Rays starter Shane McClanahan retired the side in the top of the first.

He’s got an upper-90s fastball, but what makes him tough to hit is his devastating slider/curve.

Opponents hit just .198 against his slider and .202 vs. his curveball. Expect that to be a huge part of his repertoire.

Rodriguez finally gets out of first — 8:32 p.m.

Rodriguez threw 22 pitches in the first, 13 of them for strikes.

Franco scores to make it 2-0 — 8:27 p.m.

Randy Díaz knocked the second run of the game, sending Franco home on a single.

Wander Franco knocks in first run — 8:22 p.m.

After Eduardo Rodriguez walked the first batter, Randy Arozarena, Wander Franco knocked in the first run of the game on an RBI single. Rays 1, Sox 0.

Rays lineup — 8:18 p.m.

Here’s the Rays lineup against Eduardo Rodriguez:

RAYS (100-62): Arozarena OF, Franco SS, Lowe 2B, Cruz DH, Diaz 3B, Luplow 1B, Margot OF, Zunino C, Kiermaier OF.

McClanahan hits 100 mph — 8:17 pm.

Woof.

Red Sox lineup — 8:09 p.m.

Here’s the Sox lineup against rookie Shane McClanahan:

Hernández CF, Schwarber DH, Bogaerts SS, Devers 3B, Renfroe RF, Verdugo LF, Dalbec 1B, Vázquez C, Arroyo 2B.

Three keys for the Red Sox — 8:05 p.m.

Here are the three keys to this game for the Red Sox:

1. Eduardo Rodriguez needs to be consistent with his stuff in the strike zone and avoid the walks.

2. The Sox need to zero in on defense and base running. The Rays pay attention to detail and make you pay for your mistakes.

3. The Sox need to set the tone and get out ahead early against a young Tampa pitching corps.

Old friends — 7:54 p.m.

Did you know Sox manager Alex Cora and Rays manager Kevin Cash played together in Boston in 2007 and 2008?

Alex Cora watches batting practice before the game.
Alex Cora watches batting practice before the game.Chris O'Meara/Associated Press

What history tells us — 7:52 p.m.

From the Red Sox game notes: This is the Red Sox’ 14th appearance in the ALDS. They’ve gone on to the ALCS each of the last five times they’ve won Game 1 of the ALDS — 2004, 2007, 2008, 2013, and 2018.

This is the third time the Rays and Sox have met in the postseason. (The first was the 2008 ALCS, second the 2013 ALDS). The Sox are 6-5 against the Rays in the post season.

Astros take Game 1 over White Sox — 7:44 p.m.

The Houston Astros handled the Chicago White Sox easily to win Game 1 of the other ALDS.

The winner advances to the winner of Sox-Rays.

Here’s the box score from the Houston-Chicago game.

Follow the game with the Globe team — 7:42 p.m.

Dan Shaughnessy offered an interesting note ahead of the game: Tonight, his streak of covering Red Sox postseason games in person ends at 133.

We have five writers covering the game, some from home, and some at Tropicana Field. Follow along with:

What to know about Rays’ starter McClanahan — 7:17 p.m.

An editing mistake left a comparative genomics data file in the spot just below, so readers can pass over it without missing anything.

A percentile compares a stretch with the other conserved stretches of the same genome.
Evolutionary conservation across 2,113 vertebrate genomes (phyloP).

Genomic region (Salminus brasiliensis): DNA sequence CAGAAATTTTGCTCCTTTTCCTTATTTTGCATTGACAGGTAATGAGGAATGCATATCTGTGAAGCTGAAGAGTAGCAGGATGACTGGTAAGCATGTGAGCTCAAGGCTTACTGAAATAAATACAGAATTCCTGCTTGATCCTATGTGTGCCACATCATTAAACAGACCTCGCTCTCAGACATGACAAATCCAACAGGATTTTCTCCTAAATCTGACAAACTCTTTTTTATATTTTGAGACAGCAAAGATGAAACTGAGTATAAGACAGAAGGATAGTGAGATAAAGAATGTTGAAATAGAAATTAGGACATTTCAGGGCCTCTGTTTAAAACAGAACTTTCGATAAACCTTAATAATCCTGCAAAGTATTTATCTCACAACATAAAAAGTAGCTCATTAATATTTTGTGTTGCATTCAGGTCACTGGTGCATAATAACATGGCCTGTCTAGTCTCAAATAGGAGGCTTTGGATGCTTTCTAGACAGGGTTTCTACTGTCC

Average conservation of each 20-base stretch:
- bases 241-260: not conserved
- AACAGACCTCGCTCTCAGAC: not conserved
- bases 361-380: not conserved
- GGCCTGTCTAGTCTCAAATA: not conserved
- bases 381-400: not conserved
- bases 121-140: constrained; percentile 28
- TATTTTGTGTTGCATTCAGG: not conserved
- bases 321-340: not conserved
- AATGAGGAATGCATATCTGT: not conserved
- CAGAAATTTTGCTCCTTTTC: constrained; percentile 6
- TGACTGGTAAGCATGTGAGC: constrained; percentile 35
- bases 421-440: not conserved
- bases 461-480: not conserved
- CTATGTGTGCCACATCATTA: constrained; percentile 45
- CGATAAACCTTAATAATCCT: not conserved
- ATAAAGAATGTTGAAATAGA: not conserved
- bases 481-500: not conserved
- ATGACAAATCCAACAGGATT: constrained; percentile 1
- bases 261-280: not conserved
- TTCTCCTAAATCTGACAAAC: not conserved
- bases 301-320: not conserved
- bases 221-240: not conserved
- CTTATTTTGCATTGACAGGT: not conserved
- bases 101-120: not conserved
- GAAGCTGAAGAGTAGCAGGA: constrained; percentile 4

The Red Sox have seen McClanahan three times this season and got the best of him Sept. 2, tagging the lefthander for four earned runs over five innings despite McClanahan racking up eight strikeouts. Like all the Rays pitchers, McClanahan features an upper-90s four-seam fastball, but hitters can get to that as indicated by its .301 opponent batting average.

Where he separates himself is with his dominant slider (.198, 39.9 pct. whiff rate) and curveball (.202, 41.9). It’s helped him put together a 2.81 ERA in those three outings against the Sox.

Here’s a rundown of how the Sox and Rays match up.

J.D. Martinez looks sharp in batting practice — 7:07 p.m.

J.D. Martinez is available to pinch hit tonight after missing Tuesday’s Wild Card Game due to an ankle injury.

Here’s a look at his cuts:

The mystery of the mound at Tropicana Field — 7:05 p.m.

After outings, pitchers review data about their physical, mechanical, and performance details. Among the factors they’ll examine: Velocity, spin, release point, pitch movement, and extension toward the plate.

Statcast data — collected using the Hawk-Eye system, which employs 12 high-speed cameras around the park, including five that are focused on tracking pitches — has made such information easily accessible. And after Chris Sale’s start Sept. 1, the normal postgame review left several Red Sox with raised eyebrows about the mound at Tropicana Field.

On average, Sale’s extension on his four-seam fastball — meaning how far in front of the rubber toward the plate he released the ball — from that start in Tampa Bay was calculated at nearly 6 feet, 10 inches toward the plate, roughly a half-foot more than his average release point in all but one start he’d made to that point in his Sox career.

So, what’s up with the mound? Alex Speier explores the mystery here.

Here are the lineups for tonight:

RED SOX (92-70): Hernández CF, Schwarber DH, Bogaerts SS, Devers 3B, Renfroe RF, Verdugo LF, Dalbec 1B, Vázquez C, Arroyo 2B.

Pitching: LHP Eduardo Rodriguez (13-8, 4.74 ERA)